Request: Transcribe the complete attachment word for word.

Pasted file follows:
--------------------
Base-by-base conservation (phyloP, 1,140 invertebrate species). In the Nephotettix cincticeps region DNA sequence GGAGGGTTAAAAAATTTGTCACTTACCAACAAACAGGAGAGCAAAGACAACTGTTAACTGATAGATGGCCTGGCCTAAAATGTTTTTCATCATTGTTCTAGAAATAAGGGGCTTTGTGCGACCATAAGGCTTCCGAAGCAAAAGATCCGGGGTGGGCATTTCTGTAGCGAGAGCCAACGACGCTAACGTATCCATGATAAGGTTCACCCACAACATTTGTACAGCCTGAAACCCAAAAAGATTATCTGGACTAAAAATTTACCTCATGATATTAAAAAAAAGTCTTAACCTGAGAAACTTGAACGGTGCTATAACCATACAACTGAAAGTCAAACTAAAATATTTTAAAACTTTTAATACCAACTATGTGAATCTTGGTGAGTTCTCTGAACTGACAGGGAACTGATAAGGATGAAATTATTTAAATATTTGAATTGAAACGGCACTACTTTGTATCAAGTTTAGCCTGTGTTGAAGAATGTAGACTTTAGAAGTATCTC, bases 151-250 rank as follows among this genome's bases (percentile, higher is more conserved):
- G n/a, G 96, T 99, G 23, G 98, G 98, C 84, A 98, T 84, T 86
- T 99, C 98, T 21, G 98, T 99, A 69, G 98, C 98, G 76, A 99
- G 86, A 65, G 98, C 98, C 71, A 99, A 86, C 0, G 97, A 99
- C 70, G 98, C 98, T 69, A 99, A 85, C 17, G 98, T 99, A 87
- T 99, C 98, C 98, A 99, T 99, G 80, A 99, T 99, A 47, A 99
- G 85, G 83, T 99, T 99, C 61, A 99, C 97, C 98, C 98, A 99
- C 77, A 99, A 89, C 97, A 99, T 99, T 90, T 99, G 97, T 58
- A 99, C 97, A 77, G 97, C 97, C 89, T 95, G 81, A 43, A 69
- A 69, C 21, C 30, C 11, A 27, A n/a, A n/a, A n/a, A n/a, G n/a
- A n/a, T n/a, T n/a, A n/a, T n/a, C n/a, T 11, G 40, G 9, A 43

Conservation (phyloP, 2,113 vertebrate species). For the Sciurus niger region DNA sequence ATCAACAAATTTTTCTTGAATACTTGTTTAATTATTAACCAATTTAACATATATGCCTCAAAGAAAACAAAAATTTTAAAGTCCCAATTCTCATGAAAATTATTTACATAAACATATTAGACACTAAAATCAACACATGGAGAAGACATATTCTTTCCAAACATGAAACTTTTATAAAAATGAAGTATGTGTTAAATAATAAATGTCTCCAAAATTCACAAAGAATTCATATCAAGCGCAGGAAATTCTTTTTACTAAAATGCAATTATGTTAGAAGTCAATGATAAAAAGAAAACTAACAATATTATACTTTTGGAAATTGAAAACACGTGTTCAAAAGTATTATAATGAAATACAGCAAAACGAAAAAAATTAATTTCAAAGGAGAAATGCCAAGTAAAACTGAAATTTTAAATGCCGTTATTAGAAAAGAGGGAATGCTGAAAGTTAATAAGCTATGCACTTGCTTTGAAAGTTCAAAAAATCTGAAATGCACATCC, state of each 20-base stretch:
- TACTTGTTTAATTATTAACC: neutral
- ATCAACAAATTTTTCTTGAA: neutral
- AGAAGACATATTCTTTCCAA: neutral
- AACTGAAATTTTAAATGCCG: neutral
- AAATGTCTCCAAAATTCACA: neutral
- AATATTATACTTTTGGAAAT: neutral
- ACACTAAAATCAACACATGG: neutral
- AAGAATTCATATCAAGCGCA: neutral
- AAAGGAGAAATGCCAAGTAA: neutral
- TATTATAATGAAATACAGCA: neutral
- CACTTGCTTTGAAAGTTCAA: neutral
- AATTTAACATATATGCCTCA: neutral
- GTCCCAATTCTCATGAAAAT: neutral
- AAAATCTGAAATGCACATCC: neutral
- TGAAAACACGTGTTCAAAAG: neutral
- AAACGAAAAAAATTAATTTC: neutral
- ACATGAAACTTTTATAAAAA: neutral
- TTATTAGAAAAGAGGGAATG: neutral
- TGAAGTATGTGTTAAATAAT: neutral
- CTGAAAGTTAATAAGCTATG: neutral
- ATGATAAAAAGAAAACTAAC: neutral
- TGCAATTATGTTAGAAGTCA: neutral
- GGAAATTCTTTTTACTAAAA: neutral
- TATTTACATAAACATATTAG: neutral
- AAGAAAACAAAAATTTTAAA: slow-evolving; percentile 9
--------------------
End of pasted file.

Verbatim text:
Base-by-base conservation (phyloP, 1,140 invertebrate species). In the Nephotettix cincticeps region DNA sequence GGAGGGTTAAAAAATTTGTCACTTACCAACAAACAGGAGAGCAAAGACAACTGTTAACTGATAGATGGCCTGGCCTAAAATGTTTTTCATCATTGTTCTAGAAATAAGGGGCTTTGTGCGACCATAAGGCTTCCGAAGCAAAAGATCCGGGGTGGGCATTTCTGTAGCGAGAGCCAACGACGCTAACGTATCCATGATAAGGTTCACCCACAACATTTGTACAGCCTGAAACCCAAAAAGATTATCTGGACTAAAAATTTACCTCATGATATTAAAAAAAAGTCTTAACCTGAGAAACTTGAACGGTGCTATAACCATACAACTGAAAGTCAAACTAAAATATTTTAAAACTTTTAATACCAACTATGTGAATCTTGGTGAGTTCTCTGAACTGACAGGGAACTGATAAGGATGAAATTATTTAAATATTTGAATTGAAACGGCACTACTTTGTATCAAGTTTAGCCTGTGTTGAAGAATGTAGACTTTAGAAGTATCTC, bases 151-250 rank as follows among this genome's bases (percentile, higher is more conserved):
- G n/a, G 96, T 99, G 23, G 98, G 98, C 84, A 98, T 84, T 86
- T 99, C 98, T 21, G 98, T 99, A 69, G 98, C 98, G 76, A 99
- G 86, A 65, G 98, C 98, C 71, A 99, A 86, C 0, G 97, A 99
- C 70, G 98, C 98, T 69, A 99, A 85, C 17, G 98, T 99, A 87
- T 99, C 98, C 98, A 99, T 99, G 80, A 99, T 99, A 47, A 99
- G 85, G 83, T 99, T 99, C 61, A 99, C 97, C 98, C 98, A 99
- C 77, A 99, A 89, C 97, A 99, T 99, T 90, T 99, G 97, T 58
- A 99, C 97, A 77, G 97, C 97, C 89, T 95, G 81, A 43, A 69
- A 69, C 21, C 30, C 11, A 27, A n/a, A n/a, A n/a, A n/a, G n/a
- A n/a, T n/a, T n/a, A n/a, T n/a, C n/a, T 11, G 40, G 9, A 43

Conservation (phyloP, 2,113 vertebrate species). For the Sciurus niger region DNA sequence ATCAACAAATTTTTCTTGAATACTTGTTTAATTATTAACCAATTTAACATATATGCCTCAAAGAAAACAAAAATTTTAAAGTCCCAATTCTCATGAAAATTATTTACATAAACATATTAGACACTAAAATCAACACATGGAGAAGACATATTCTTTCCAAACATGAAACTTTTATAAAAATGAAGTATGTGTTAAATAATAAATGTCTCCAAAATTCACAAAGAATTCATATCAAGCGCAGGAAATTCTTTTTACTAAAATGCAATTATGTTAGAAGTCAATGATAAAAAGAAAACTAACAATATTATACTTTTGGAAATTGAAAACACGTGTTCAAAAGTATTATAATGAAATACAGCAAAACGAAAAAAATTAATTTCAAAGGAGAAATGCCAAGTAAAACTGAAATTTTAAATGCCGTTATTAGAAAAGAGGGAATGCTGAAAGTTAATAAGCTATGCACTTGCTTTGAAAGTTCAAAAAATCTGAAATGCACATCC, state of each 20-base stretch:
- TACTTGTTTAATTATTAACC: neutral
- ATCAACAAATTTTTCTTGAA: neutral
- AGAAGACATATTCTTTCCAA: neutral
- AACTGAAATTTTAAATGCCG: neutral
- AAATGTCTCCAAAATTCACA: neutral
- AATATTATACTTTTGGAAAT: neutral
- ACACTAAAATCAACACATGG: neutral
- AAGAATTCATATCAAGCGCA: neutral
- AAAGGAGAAATGCCAAGTAA: neutral
- TATTATAATGAAATACAGCA: neutral
- CACTTGCTTTGAAAGTTCAA: neutral
- AATTTAACATATATGCCTCA: neutral
- GTCCCAATTCTCATGAAAAT: neutral
- AAAATCTGAAATGCACATCC: neutral
- TGAAAACACGTGTTCAAAAG: neutral
- AAACGAAAAAAATTAATTTC: neutral
- ACATGAAACTTTTATAAAAA: neutral
- TTATTAGAAAAGAGGGAATG: neutral
- TGAAGTATGTGTTAAATAAT: neutral
- CTGAAAGTTAATAAGCTATG: neutral
- ATGATAAAAAGAAAACTAAC: neutral
- TGCAATTATGTTAGAAGTCA: neutral
- GGAAATTCTTTTTACTAAAA: neutral
- TATTTACATAAACATATTAG: neutral
- AAGAAAACAAAAATTTTAAA: slow-evolving; percentile 9